The cop gave the kid a talking to about media literacy but let him off without a ticket, according to The Boston Globe. He also posted to the department's Facebook page:

Just so I"m clear, No Judge in Maine has stated ""What good is a huge truck? What good are fat tires, a screaming exhaust set up, and a killer big block if all that power can't be used to make a statement?"

FREE MARKETS

EPA chief Scott Pruitt doesn't play by own rules. Environmental Protection Agency (EPA) head Scott Pruitt has been playing up his small-government cred by touting his rollback of Obama-administration fuel efficiency standards and other regulations. But the image is tainted by Pruitt's personal scandals, which don't exactly suggest that he's a paragon of fiscal restraint. Pruitt has been outed for frequent first-class travel on the taxpayer dime, the discounted condo he rented from the wife of an energy lobbyist, and huge raises given to two EPA staffers who he works closely with.

"On Tuesday, two Republican lawmakers joined a chorus of Democrats and environmental groups calling for Pruitt's ouster," reported The Washington Post. "But Trump appeared to stand by his EPA chief, voicing support for a man who has also proven adept at delivering on the president's campaign promise to aggressively roll back environmental regulations."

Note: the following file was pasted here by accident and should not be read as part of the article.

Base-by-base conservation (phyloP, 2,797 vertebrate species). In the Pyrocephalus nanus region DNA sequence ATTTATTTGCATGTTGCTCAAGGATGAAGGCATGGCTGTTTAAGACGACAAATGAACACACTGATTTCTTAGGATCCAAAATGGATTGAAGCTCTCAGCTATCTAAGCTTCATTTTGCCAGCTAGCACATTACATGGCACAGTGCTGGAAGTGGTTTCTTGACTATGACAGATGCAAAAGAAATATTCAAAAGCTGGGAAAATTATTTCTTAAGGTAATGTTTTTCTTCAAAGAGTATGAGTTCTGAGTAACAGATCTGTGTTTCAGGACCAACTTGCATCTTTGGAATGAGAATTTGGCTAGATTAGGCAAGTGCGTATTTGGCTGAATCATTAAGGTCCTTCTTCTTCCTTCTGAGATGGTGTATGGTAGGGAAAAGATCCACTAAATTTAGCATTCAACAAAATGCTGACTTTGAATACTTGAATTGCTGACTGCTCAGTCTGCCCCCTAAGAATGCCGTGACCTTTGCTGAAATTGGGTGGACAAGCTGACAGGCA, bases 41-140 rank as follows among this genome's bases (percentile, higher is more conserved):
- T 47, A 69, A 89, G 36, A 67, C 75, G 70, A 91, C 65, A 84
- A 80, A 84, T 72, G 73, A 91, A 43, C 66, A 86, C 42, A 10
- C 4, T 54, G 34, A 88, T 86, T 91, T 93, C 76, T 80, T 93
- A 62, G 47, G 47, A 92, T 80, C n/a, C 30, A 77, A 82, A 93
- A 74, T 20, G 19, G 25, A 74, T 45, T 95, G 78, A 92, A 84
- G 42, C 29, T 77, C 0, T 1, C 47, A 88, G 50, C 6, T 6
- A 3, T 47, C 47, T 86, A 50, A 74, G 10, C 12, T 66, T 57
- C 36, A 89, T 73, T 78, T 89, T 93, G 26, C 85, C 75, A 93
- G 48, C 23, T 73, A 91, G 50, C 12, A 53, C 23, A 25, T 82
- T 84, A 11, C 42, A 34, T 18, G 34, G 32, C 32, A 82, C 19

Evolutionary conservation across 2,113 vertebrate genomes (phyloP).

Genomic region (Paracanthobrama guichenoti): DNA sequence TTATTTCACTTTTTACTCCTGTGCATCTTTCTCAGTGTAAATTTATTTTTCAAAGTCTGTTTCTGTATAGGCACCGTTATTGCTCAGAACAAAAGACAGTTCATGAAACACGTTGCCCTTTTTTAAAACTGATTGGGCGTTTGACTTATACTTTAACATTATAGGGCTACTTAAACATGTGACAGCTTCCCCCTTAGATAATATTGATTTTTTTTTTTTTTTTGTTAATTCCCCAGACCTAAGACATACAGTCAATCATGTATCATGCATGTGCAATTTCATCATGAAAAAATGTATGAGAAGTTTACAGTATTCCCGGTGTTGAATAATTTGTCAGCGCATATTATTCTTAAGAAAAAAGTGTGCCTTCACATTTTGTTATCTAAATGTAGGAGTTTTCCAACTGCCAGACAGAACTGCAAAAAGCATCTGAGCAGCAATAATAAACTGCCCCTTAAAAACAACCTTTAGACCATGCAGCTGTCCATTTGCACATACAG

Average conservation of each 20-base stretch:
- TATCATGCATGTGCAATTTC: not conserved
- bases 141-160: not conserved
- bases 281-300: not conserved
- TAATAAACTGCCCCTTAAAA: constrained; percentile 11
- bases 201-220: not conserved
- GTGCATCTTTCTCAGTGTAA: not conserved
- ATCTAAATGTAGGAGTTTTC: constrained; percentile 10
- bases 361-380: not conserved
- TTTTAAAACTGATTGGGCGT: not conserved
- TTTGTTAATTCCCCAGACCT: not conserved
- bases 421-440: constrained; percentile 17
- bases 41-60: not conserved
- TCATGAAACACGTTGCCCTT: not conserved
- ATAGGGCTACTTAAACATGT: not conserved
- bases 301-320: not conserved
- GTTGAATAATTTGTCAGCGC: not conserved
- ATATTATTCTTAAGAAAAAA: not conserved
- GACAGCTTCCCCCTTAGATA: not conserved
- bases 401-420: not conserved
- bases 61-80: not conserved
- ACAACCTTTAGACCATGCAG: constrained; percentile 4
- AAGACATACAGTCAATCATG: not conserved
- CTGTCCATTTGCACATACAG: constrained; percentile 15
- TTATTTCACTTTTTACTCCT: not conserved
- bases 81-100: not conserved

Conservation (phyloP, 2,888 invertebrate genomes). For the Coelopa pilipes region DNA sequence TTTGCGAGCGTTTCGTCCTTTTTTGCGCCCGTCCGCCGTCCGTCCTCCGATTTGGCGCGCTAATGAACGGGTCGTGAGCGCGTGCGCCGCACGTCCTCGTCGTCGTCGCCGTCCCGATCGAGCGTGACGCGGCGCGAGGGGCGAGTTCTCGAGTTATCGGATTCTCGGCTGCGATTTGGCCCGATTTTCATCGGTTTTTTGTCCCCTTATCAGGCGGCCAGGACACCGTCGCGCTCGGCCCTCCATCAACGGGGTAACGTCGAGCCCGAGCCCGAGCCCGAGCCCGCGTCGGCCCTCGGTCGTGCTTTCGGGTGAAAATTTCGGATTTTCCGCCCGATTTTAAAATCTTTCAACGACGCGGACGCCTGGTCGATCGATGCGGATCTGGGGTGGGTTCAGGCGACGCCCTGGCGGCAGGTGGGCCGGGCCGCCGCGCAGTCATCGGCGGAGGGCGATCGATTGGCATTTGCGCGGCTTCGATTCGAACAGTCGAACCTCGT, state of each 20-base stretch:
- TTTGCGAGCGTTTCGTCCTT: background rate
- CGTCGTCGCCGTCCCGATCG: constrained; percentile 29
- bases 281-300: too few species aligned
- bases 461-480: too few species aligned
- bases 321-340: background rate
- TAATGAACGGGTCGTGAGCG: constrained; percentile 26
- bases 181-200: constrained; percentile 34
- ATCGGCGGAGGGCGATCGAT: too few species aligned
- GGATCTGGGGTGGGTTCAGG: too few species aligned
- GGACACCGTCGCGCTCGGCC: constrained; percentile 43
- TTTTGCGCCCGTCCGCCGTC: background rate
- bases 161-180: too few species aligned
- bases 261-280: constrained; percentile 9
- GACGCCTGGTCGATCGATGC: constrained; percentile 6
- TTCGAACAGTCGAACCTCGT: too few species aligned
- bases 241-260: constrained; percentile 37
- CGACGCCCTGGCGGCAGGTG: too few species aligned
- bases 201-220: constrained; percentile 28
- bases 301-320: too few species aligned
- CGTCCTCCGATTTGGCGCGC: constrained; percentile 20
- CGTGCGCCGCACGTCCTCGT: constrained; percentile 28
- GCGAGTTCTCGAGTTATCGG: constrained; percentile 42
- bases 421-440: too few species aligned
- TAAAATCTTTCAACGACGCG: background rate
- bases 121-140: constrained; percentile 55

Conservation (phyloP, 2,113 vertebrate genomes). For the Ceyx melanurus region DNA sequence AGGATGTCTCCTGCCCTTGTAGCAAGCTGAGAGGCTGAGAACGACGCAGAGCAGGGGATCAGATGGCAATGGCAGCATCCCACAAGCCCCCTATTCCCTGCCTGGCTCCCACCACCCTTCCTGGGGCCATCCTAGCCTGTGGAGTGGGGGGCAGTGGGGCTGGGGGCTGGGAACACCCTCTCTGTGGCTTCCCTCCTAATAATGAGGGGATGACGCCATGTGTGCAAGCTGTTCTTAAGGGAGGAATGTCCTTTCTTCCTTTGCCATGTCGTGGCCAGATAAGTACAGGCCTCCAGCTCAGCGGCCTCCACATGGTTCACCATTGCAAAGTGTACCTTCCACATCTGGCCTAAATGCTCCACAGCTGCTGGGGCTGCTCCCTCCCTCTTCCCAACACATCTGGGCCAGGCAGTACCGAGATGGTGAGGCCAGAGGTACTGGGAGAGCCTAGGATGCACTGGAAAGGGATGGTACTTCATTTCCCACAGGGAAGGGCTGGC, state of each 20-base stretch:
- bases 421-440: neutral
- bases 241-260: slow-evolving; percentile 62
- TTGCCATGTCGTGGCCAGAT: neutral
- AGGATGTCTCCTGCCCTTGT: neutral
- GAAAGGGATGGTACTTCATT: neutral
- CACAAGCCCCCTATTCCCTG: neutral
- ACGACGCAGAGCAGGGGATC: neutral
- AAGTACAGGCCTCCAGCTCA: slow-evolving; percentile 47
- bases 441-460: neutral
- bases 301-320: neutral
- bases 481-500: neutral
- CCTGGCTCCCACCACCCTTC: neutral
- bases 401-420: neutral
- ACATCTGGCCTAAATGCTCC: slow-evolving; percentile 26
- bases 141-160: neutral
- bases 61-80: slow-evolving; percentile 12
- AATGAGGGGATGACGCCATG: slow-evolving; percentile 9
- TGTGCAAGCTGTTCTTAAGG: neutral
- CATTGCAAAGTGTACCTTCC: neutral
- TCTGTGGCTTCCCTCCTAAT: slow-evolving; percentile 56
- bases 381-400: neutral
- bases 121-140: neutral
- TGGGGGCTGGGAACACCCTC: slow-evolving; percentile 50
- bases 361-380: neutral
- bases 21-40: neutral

QUICK HITS

  • There's no such thing as an opioid-addicted newborn.
  • China is now promising tariffs on U.S.-made airplanes, soybeans, and cars, among other things.
  • Here are the 1,300 Chinese goods Trump is proposing tariffs on. The list includes things like aluminum, stainless steel, and iron but also everything from epinephrine, vaccines, and malaria diagnostic kits to dishwasher parts, snowblowers, phonograph records, TV parts, and lasers.
  • Homeland Security says there's a mysterious technology surveilling people's cellphones in D.C.
  • The new "sex-trafficking bill" is already having devastating effects for sex workers.
  • "Teachers want more. But it's kind of like a teenager wanting a better car," Oklahoma Gov. Mary Fallin told CBS News about the state's current teacher strike.
  • An internal Facebook paper that Bloomberg News obtained said that both Clinton and Trump's campaigns "spent heavily on Facebook between June and November of 2016," but "Trump's FB campaigns were more complex than Clinton's and better leveraged Facebook's ability to optimize for outcomes."

NEXT: Brickbat: That Sucks

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  1. The shooter, Nasim Aghdam, was apparently enraged by YouTube’s decision to demonetize her video channels. In the steady stream of widely publicized shootings in this country, this one stands out for several reasons.